Kidney Transplants: Ins and Outs of “The List”
“The List.” These two words can throw kidney disease patients into a whirlwind of anxiety and confusion. The highly experienced team at the Crozer-Keystone Regional KidneyTransplant Center at Crozer-ChesterMedicalCenter provides assistance and support for patients who have been placed on the waiting list for a kidney transplant.
When patients are diagnosed with kidney disease, they are evaluated to see which treatment is right. If a kidney transplant is an option, they will be placed on the national kidney transplant waiting list. Multiple tests and analyses are done to determine if a patient should be placed on the waiting list. These tests are done for the safety of the patient and ensure that a kidney transplant is the best option for the patient. A patient may receive a donor kidney from a deceased or living donor, and doctors will chose the donor carefully in order to avoid unsatisfactory medical and psychological outcomes.
“Once patients are evaluated and found to be eligible for a kidney transplant, they are placed on the national kidney transplant list. Our team of caring individuals has worked with more than 1,000 transplanted patients and can assist and answer any questions a patient may have along the way. We are aware that the waiting period can be frustrating and patients are encouraged to contact us with any questions or concerns that are bothering them,” says John Daller, M.D., Ph.D., FACS, director of the Crozer-Keystone Regional Kidney Transplant Center.
It’s not always fun to wait, especially when it comes to something as vital as a kidney transplant. Crozer-Keystone’s transplant team, however, is available to patients during this wait period. A patient can be on the waiting list anywhere from several months to several years. It is stressed that there is no “top of the list” and the order of the list is constantly changing.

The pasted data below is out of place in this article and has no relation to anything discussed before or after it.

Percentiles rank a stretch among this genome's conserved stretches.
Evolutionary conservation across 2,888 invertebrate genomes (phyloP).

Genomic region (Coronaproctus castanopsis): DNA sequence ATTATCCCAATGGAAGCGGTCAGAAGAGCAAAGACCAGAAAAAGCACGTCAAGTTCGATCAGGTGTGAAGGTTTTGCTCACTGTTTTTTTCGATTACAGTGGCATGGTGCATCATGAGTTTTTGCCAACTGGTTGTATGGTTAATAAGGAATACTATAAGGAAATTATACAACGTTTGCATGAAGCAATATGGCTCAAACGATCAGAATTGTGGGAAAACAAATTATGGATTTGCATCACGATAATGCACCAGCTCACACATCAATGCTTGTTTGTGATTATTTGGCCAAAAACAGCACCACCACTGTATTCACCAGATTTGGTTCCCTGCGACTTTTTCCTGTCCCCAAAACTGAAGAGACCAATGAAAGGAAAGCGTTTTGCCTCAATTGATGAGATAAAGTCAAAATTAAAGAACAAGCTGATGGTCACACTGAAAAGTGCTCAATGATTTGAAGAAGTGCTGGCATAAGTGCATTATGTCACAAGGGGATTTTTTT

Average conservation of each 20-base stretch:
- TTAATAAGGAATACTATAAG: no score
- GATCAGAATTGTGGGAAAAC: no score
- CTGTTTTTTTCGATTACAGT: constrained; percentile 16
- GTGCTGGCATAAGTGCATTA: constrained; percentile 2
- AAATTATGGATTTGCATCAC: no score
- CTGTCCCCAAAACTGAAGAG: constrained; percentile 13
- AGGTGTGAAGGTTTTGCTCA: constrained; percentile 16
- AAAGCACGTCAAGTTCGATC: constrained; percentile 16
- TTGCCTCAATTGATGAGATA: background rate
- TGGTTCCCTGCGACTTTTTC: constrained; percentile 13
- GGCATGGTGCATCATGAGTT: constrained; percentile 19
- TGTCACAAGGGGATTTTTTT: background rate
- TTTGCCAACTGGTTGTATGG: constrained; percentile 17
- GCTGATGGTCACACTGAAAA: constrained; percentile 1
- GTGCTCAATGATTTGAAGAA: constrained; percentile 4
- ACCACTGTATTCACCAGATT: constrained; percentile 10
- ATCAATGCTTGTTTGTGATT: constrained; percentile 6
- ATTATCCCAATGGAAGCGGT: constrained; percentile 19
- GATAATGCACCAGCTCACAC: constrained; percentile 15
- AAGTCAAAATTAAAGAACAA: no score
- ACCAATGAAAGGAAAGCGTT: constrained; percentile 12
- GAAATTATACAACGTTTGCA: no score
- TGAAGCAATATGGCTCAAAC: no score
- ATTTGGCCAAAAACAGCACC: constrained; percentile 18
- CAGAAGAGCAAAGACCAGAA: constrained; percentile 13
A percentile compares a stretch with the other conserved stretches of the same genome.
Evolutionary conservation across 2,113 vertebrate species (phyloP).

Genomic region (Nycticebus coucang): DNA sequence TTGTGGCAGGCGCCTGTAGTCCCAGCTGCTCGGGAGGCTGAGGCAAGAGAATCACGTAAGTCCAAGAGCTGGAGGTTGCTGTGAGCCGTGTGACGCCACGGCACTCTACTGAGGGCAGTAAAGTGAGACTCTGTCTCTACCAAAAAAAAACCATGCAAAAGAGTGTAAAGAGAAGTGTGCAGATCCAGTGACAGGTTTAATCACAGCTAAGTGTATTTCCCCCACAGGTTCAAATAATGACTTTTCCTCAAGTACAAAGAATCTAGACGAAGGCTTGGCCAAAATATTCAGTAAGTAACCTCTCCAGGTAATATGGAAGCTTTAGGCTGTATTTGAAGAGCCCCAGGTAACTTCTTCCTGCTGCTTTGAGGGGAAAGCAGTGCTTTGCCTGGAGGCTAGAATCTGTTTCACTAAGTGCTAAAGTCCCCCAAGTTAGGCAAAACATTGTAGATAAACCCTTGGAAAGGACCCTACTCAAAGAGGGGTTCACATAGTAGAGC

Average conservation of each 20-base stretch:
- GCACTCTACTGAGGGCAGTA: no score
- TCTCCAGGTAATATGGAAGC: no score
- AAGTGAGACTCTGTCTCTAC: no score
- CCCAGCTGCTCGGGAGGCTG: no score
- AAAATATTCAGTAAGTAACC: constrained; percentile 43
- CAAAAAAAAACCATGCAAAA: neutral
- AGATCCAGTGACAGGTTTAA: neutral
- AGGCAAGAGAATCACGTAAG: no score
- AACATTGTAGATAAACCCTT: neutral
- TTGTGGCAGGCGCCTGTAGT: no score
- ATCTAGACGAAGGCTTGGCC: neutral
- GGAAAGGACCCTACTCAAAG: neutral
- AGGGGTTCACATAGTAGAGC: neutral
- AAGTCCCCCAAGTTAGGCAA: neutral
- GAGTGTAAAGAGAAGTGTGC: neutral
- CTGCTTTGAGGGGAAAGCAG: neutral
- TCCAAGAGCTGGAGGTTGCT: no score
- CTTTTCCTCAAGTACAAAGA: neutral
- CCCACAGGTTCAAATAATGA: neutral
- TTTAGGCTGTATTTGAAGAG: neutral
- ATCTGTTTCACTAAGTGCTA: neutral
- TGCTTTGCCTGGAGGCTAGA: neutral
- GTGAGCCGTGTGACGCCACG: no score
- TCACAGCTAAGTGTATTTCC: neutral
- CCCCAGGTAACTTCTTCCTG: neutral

Several factors are looked into when determining who will receive the kidneys that are available. These factors include blood type, tissue type and cross match. Cross match is a test that makes sure the patient does not have antibodies that would cause them to reject certain donor organs quickly. The biggest factor is that patients make sure they are evaluated as soon as possible, usually when reaching Stage 4 kidney disease, so that they can be placed on the transplant list and start the waiting process.
There are many things patients can do while waiting for a kidney transplant. The transplant team asks that patients stay as healthy as possible, including monitoring their diet and exercise; stay in contact with the transplant team; pack a bag and prepare their plans for getting to the hospital; and notify the transplant team about changes in contact information and plans for trips or vacations.
Communication with the transplant team regularly is critical for patients who are waiting for a kidney. Accessibility is key because once a patient is notified that a donor kidney is available for transplant, the process can be completed within a few hours or up to 24 hours.
“It is crucial that patients keep up with their healthcare issues while on the waiting list. When the time comes for your transplant, you do not want to find out that you cannot receive the transplant because some other health issue was found,” Daller says. “The transplant team becomes a patient’s advocate and partners with their primary care doctor to make sure the patient receives all of the tests and procedures they need even if they are unrelated to their kidneys.”
The Crozer-Keystone Kidney Transplant Team encourages patients to find the method that is right for them to control or manage stress and stay as active as their conditions will permit. They urge patients to continue to do normal activities, and even consider doing things they always wanted to do.
Another option to consider is support groups that can ease your mind and help you to connect with other people who are also waiting for a transplant and facing some of the same concerns. Crozer-Keystone’s transplant team can assist patients in finding the right support group.
For more information about Crozer-Keystone Regional Kidney Transplant Center please visit www.CrozerKidney.org or call (610) 619-8420. Read more about the United Network for Organ Sharing (UNOS) and the national waiting list at www.unos.org.